Former congressman John Dingell (D-Mich.) mocked Trump after his physical:

But former Obama officials praised the doctor on Twitter:

From the president's son:

From MSNBC's Chris Hayes:

New Jersey's new governor was sworn in:

Congressional Republicans celebrated “Religious Freedom Day”:

And this image of Sen. Orrin Hatch (R-Utah) removing phantom glasses went viral:


-- Bloomberg News, “How Author Wolff Got Into Trump’s White House for Tell-All Book,” by Jennifer Jacobs: “Author Michael Wolff’s pitch to the White House to win cooperation for his book included a working title that signaled a sympathetic view, a counter-narrative to a slew of negative news stories early in Donald Trump’s presidency. He called it ‘The Great Transition: The First 100 Days of the Trump Administration.’ And in part due to that title, Wolff was able to exploit an inexperienced White House staff who mistakenly believed they could shape the book to the president’s liking.”

-- BuzzFeed News, “She’s 17 And Wants To Be A Politician. Her Dad Says He Won’t Vote For Her,” by Jessica Testa: “Young, progressive women like Lily have spent the last year adjusting to a world in which a man they believe to be a misogynist holds the highest office, and their male parent helped put him there. Dads like Mike have had to adjust to a world in which their daughters, who broke down crying on election night, seem to suddenly and inexplicably identify with socialism, social justice, and snowflakes. It hasn’t been an easy year for anyone.”

-- Politico, “Trump’s revenge on California: The Census,” by David Siders: “Top Democrats [in California] are increasingly worried the administration’s restrictive policies — and the potential inclusion of a question about citizenship on the next U.S. census — could scare whole swaths of California’s large immigrant population away from participating in the decennial count, resulting in an undercount that could cost the state billions of dollars in federal funding over the next decade and, perhaps, the loss of one of its 53 seats in the U.S. House of Representatives.”

-- New York Times, “Beyond the Bitcoin Bubble,” by Steven Johnson: “If you see the rise of the centralized web as an inevitable turn of the Cycle, and the open-protocol idealism of the early web as a kind of adolescent false consciousness, then there’s less reason to fret about all the ways we’ve abandoned the vision of InternetOne. Either we’re living in a fallen state today and there’s no way to get back to Eden, or Eden itself was a kind of fantasy that was always going to be corrupted by concentrated power. In either case, there’s no point in trying to restore the architecture of InternetOne; our only hope is to use the power of the state to rein in these corporate giants, through regulation and antitrust action. It’s a variation of the old Audre Lorde maxim: ‘The master’s tools will never dismantle the master’s house.’ … But the thing about the master’s house, in this analogy, is that it’s a duplex. The upper floor has indeed been built with tools that cannot be used to dismantle it. But the open protocols beneath them still have the potential to build something better.”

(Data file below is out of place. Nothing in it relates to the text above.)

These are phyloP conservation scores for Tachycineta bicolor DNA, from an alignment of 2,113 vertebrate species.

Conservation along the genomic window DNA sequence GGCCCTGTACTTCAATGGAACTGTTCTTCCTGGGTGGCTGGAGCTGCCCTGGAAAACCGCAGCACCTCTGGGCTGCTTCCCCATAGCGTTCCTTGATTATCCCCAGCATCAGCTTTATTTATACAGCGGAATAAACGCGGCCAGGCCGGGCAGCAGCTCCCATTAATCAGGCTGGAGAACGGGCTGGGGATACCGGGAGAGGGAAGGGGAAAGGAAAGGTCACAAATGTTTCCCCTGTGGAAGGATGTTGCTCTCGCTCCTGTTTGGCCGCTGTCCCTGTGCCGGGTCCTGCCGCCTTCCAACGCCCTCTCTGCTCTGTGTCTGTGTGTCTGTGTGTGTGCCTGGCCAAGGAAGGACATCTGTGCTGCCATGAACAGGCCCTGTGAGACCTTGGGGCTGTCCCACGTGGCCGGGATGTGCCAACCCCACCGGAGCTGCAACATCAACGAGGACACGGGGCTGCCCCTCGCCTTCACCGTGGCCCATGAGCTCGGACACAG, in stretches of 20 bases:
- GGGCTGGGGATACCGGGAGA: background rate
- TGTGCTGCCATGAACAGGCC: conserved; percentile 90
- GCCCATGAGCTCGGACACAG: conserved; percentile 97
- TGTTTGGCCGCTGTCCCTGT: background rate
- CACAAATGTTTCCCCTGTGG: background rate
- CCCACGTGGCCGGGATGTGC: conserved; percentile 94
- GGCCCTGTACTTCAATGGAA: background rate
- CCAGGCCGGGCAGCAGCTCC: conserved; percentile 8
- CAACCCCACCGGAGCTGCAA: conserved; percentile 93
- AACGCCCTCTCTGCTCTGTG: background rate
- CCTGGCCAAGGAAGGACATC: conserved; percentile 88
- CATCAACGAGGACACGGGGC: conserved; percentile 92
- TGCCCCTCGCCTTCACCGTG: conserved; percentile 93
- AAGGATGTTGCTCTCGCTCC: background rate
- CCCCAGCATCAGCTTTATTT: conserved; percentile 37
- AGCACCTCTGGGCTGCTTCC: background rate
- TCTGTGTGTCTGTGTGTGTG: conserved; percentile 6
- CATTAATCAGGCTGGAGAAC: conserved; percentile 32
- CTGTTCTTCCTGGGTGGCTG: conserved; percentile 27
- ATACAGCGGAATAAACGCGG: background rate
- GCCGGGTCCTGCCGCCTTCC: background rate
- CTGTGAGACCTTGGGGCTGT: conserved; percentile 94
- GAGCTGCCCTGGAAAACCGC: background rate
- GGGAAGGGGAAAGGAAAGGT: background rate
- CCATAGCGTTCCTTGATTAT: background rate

“Sessions, in remarks criticized as ‘beyond ironic,’ praises Martin Luther King Jr.,” from Sari Horwitz: “[Attorney General Jeff] Sessions praised King, who he said ‘helped transform our legal system by inspiring some of the transformative laws that we in this building enforce today,’ referencing the Civil Rights Act of 1964, the Voting Rights Act of 1965 and the Fair Housing Act of 1968. … But civil rights leaders criticized Sessions’s remarks, made at a time, they said, when the Justice Department is rolling back efforts to promote civil and voting rights. … ‘Make no mistake,’ [said Vanita Gupta, the head of the Justice Department’s civil rights division under President Obama]. ‘If Dr. King were alive today, he would be protesting outside of Jeff Sessions’s office.’”